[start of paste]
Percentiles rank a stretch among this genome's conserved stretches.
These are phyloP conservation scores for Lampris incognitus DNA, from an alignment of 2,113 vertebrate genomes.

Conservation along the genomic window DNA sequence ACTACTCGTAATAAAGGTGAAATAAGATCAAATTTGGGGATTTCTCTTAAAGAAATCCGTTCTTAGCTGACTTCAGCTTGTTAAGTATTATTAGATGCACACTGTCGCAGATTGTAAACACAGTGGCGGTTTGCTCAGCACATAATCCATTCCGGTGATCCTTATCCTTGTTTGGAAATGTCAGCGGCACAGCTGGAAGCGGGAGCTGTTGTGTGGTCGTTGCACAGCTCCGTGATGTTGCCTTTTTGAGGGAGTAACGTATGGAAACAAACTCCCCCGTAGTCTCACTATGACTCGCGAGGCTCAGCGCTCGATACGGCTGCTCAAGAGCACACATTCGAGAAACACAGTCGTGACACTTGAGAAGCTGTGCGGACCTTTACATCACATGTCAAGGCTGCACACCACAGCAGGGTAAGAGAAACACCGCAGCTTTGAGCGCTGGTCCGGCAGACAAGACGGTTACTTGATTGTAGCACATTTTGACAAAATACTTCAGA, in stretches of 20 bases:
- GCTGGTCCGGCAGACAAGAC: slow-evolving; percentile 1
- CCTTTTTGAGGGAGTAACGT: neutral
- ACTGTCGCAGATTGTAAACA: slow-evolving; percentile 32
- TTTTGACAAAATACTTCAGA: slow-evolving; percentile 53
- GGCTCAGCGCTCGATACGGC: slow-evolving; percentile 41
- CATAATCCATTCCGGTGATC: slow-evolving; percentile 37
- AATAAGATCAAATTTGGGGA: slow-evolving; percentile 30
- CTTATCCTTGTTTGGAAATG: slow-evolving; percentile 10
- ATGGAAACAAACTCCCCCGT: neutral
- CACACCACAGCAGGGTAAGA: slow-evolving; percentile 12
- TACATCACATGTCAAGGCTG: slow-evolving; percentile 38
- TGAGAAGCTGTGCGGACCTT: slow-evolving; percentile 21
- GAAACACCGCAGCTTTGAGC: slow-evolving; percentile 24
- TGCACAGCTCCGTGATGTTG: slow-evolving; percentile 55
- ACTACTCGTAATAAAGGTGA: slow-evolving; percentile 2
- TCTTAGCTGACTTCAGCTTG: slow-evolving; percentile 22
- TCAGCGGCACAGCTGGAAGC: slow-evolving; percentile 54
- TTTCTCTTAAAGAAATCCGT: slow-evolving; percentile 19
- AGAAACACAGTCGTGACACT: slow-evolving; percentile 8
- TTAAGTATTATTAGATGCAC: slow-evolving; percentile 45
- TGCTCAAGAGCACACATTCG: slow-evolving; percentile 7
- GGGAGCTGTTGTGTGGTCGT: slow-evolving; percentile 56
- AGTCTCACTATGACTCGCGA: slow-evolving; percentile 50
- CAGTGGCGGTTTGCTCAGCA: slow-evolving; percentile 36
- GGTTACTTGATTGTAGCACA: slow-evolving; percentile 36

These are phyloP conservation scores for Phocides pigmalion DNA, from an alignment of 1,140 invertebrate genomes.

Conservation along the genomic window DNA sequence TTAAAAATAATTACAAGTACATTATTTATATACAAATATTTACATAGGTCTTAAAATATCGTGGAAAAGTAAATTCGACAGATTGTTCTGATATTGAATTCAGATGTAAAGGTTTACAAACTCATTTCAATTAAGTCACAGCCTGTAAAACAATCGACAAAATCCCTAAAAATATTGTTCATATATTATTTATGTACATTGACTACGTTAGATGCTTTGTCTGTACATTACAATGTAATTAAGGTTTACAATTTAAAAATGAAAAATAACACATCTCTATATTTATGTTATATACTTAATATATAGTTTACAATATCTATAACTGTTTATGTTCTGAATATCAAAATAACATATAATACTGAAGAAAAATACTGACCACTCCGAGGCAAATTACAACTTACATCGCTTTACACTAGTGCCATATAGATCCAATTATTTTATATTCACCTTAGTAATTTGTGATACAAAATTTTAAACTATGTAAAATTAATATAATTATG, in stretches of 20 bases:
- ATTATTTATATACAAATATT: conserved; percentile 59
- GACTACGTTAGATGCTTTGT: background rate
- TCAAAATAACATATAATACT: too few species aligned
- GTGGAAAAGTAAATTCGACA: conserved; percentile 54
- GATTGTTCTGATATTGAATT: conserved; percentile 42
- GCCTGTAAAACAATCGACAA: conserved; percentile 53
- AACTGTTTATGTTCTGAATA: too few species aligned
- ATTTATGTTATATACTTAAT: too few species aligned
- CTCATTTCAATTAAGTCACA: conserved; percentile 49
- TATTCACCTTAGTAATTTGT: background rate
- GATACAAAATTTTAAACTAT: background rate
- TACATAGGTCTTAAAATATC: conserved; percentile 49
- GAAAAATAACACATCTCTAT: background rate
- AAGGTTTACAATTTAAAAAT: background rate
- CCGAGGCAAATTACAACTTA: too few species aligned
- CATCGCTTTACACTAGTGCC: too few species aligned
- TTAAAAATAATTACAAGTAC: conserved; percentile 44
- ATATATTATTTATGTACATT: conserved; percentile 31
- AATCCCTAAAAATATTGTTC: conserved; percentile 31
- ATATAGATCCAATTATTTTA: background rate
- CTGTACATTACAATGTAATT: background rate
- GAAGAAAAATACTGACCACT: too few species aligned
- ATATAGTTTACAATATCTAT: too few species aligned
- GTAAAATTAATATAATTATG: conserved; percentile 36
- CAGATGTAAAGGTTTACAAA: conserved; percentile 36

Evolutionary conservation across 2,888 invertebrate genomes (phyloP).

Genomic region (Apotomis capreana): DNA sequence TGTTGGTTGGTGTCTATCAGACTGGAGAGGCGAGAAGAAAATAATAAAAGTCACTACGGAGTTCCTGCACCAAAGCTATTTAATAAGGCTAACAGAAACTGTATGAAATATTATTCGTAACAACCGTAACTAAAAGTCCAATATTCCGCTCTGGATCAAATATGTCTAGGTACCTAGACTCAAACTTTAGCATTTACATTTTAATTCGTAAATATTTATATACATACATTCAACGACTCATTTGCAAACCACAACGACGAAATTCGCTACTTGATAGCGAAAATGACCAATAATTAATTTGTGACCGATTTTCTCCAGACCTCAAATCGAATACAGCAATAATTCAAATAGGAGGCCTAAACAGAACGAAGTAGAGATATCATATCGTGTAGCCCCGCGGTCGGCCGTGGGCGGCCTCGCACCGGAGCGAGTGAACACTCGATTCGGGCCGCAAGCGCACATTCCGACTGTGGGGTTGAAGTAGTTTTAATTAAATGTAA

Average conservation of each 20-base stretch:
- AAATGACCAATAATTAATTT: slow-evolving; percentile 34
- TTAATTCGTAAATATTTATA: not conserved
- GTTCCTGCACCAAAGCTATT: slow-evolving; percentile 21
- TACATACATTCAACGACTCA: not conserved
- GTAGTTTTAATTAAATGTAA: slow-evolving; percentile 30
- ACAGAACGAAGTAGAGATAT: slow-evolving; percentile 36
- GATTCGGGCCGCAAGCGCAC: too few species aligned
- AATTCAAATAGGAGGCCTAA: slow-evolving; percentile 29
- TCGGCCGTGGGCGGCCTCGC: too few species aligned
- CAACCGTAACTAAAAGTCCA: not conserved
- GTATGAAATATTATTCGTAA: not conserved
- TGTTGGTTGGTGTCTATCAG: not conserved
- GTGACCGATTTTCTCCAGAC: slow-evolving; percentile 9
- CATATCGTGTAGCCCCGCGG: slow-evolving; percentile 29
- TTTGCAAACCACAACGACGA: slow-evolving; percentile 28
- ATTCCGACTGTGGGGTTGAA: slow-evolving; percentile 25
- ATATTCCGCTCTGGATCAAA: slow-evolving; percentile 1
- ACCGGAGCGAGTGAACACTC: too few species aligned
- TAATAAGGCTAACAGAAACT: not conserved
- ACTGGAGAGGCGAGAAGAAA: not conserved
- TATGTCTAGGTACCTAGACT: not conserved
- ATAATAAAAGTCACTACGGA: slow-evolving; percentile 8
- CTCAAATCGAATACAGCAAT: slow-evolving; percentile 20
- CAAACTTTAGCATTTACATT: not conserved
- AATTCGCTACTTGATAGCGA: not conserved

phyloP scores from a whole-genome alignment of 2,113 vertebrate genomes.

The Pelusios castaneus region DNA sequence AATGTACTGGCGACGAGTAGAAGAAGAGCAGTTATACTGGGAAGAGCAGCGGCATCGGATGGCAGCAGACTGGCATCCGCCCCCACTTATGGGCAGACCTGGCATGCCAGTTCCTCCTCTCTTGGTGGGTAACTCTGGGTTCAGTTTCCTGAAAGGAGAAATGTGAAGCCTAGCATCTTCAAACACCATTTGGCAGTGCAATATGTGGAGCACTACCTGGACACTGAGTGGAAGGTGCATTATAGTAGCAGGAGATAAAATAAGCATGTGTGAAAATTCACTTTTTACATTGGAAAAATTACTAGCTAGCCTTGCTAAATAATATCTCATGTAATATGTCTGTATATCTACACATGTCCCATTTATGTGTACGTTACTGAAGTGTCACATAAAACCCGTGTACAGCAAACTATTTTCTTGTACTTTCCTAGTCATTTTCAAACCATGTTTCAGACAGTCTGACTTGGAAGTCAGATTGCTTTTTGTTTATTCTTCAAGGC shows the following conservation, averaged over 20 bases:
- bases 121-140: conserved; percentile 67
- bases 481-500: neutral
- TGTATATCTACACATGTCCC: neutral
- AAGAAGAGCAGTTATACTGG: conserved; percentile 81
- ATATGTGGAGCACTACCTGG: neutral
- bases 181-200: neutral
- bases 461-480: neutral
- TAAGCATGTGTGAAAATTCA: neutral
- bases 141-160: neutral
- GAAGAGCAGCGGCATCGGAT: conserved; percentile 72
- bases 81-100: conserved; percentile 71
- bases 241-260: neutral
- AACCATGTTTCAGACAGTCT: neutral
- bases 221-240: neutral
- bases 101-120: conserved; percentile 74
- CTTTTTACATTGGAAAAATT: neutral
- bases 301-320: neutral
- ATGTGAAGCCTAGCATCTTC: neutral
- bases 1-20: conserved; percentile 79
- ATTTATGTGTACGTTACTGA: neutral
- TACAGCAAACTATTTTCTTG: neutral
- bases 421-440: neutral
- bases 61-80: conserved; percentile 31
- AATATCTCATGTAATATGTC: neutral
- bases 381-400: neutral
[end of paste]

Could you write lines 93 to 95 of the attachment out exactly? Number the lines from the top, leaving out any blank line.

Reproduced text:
- TAAGCATGTGTGAAAATTCA: neutral
- bases 141-160: neutral
- GAAGAGCAGCGGCATCGGAT: conserved; percentile 72